We've joked for a while that Marple is cut off from the world due to a curfew at night caused by the one main route being closed from 7pm.
Heading back from a day out today we saw signs for the village of Clovelly. Optimistically, we thought we might round the day off with a meander around a lovely coastal village just as the rain had receded. We may even have bought a few things for tea later. We didn't, as it would have cost us £23.40 just to enter the village and it was 4.30 in the afternoon. I'm sorry but this is just appalling.
The owners justify this by saying the following:
"It has cobbled streets" - so does Nelson.
"It is famous for its donkeys" - so is Blackpool.
"It is privately owned" - is it? The houses might be, the nasty looking visitor centre may be too, the car park may be as well. But the roads down to it aren't.
A quick search into the background to this found a fairly strident view that this amounts to a rip-off. Like this from Devon Link.
Then there's this from Wikipedia:
Visitors are told that revenues raised from the entrance fee are used to fund the constant maintenance of the village's cottages and cobbled street. However, there are discrepancies to these claims, and indeed to the justification of charging a fee to walk down the village street. The street is owned and maintained by Torridge District Council, therefore the claim that funds from the village are used to maintain the street are questionable. Additionally, critics of the post-1988 management claim that the Clovelly Estate Company has no legal basis in imposing a charge for visitors simply wishing to walk down the street (and not to visit or make use of other facilities such as the museum or film show), because it is a public street owned by the council. Likewise, visitors are stopped from walking down the road to the harbour in order to avoid using the visitor centre and paying for admission. This practice is legally unenforceable as it is a public road and any person may therefore use it free of charge.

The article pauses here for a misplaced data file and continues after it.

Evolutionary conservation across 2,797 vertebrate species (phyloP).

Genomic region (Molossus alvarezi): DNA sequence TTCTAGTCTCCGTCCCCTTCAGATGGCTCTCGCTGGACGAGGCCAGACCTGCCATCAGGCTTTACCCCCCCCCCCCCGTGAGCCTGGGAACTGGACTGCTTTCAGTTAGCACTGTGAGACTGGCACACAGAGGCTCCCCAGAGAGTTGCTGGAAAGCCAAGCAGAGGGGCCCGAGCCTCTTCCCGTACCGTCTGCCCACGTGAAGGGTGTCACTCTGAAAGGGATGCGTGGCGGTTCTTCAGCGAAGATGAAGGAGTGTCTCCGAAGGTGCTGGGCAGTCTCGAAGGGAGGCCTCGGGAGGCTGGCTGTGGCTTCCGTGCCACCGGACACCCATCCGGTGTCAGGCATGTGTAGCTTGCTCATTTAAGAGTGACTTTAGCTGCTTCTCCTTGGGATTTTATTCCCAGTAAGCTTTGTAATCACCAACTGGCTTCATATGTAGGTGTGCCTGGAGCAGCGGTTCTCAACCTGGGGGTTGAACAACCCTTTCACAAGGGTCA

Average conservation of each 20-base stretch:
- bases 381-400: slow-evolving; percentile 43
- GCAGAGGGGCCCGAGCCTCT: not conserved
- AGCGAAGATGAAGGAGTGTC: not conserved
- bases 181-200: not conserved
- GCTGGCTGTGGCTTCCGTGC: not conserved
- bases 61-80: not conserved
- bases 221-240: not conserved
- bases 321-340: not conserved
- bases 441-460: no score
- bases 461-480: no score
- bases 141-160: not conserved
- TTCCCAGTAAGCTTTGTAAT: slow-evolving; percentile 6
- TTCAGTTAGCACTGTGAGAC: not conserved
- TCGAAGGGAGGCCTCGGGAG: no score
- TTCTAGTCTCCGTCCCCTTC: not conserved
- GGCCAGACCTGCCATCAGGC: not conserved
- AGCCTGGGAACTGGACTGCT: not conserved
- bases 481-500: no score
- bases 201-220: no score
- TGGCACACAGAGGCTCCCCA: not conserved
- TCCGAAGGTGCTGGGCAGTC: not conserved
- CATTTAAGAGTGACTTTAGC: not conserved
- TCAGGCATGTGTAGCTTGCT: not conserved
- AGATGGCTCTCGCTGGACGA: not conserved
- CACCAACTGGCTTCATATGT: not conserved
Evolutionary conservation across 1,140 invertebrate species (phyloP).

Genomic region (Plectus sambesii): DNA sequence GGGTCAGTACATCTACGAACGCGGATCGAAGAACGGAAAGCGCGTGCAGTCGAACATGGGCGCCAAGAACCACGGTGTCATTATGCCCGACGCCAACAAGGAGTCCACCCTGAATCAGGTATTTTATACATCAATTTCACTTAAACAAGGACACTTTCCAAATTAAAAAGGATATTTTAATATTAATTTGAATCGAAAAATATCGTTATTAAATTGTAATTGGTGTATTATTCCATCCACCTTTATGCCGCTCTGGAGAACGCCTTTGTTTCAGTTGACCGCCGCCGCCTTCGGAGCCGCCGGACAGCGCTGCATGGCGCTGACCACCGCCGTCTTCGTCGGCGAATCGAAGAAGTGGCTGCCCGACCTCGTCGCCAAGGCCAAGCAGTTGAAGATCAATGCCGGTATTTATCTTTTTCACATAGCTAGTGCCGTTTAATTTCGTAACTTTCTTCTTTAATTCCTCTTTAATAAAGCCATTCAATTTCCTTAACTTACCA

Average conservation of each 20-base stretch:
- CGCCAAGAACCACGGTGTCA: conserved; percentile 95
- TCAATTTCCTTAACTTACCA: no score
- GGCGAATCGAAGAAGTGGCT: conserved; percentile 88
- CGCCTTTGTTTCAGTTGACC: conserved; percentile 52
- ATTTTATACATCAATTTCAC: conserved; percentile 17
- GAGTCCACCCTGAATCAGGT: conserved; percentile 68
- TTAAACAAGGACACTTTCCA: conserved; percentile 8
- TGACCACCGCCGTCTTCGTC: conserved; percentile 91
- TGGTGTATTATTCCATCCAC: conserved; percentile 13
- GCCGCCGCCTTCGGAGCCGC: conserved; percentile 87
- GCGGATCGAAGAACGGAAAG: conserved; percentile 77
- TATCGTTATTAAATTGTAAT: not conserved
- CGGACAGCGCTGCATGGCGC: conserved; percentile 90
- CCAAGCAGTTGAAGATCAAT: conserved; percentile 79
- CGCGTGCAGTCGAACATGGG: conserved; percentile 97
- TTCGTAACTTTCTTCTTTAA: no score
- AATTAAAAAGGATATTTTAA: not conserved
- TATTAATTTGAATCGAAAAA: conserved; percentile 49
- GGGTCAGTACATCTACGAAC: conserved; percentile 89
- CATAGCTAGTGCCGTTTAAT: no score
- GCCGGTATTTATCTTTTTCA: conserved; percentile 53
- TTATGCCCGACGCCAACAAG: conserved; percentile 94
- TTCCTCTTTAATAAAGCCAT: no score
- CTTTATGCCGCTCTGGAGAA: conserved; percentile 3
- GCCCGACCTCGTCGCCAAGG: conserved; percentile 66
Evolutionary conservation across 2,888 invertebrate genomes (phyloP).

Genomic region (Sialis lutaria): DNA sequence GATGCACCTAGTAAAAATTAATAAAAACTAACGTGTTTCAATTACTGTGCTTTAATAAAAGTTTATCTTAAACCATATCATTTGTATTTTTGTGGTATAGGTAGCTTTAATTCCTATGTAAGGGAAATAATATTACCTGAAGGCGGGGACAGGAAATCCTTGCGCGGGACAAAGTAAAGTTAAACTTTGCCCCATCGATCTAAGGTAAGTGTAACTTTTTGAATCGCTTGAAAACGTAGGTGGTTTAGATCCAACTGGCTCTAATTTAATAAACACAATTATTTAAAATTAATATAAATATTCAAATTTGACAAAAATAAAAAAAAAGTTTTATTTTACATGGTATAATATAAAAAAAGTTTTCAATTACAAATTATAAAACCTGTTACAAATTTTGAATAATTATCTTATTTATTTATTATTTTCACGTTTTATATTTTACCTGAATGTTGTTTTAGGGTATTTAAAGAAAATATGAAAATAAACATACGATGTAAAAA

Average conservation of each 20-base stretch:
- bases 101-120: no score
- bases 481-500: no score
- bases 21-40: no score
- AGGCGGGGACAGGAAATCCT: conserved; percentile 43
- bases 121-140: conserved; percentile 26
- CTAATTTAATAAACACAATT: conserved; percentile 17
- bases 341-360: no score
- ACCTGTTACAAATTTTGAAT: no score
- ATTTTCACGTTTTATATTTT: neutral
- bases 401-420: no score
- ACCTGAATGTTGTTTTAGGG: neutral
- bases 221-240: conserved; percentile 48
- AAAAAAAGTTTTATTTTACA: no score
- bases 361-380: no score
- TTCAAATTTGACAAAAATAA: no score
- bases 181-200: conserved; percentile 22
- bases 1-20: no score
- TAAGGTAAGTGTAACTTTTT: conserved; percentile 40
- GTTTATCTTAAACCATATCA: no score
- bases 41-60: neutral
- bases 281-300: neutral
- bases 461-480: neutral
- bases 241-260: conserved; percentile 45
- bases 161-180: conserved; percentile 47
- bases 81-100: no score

So the owners want people to enjoy the village but pay for its upkeep, but they haven't had it protected through the National Trust, which we're members of. Maybe we'll go back for a guerrilla raid tomorrow.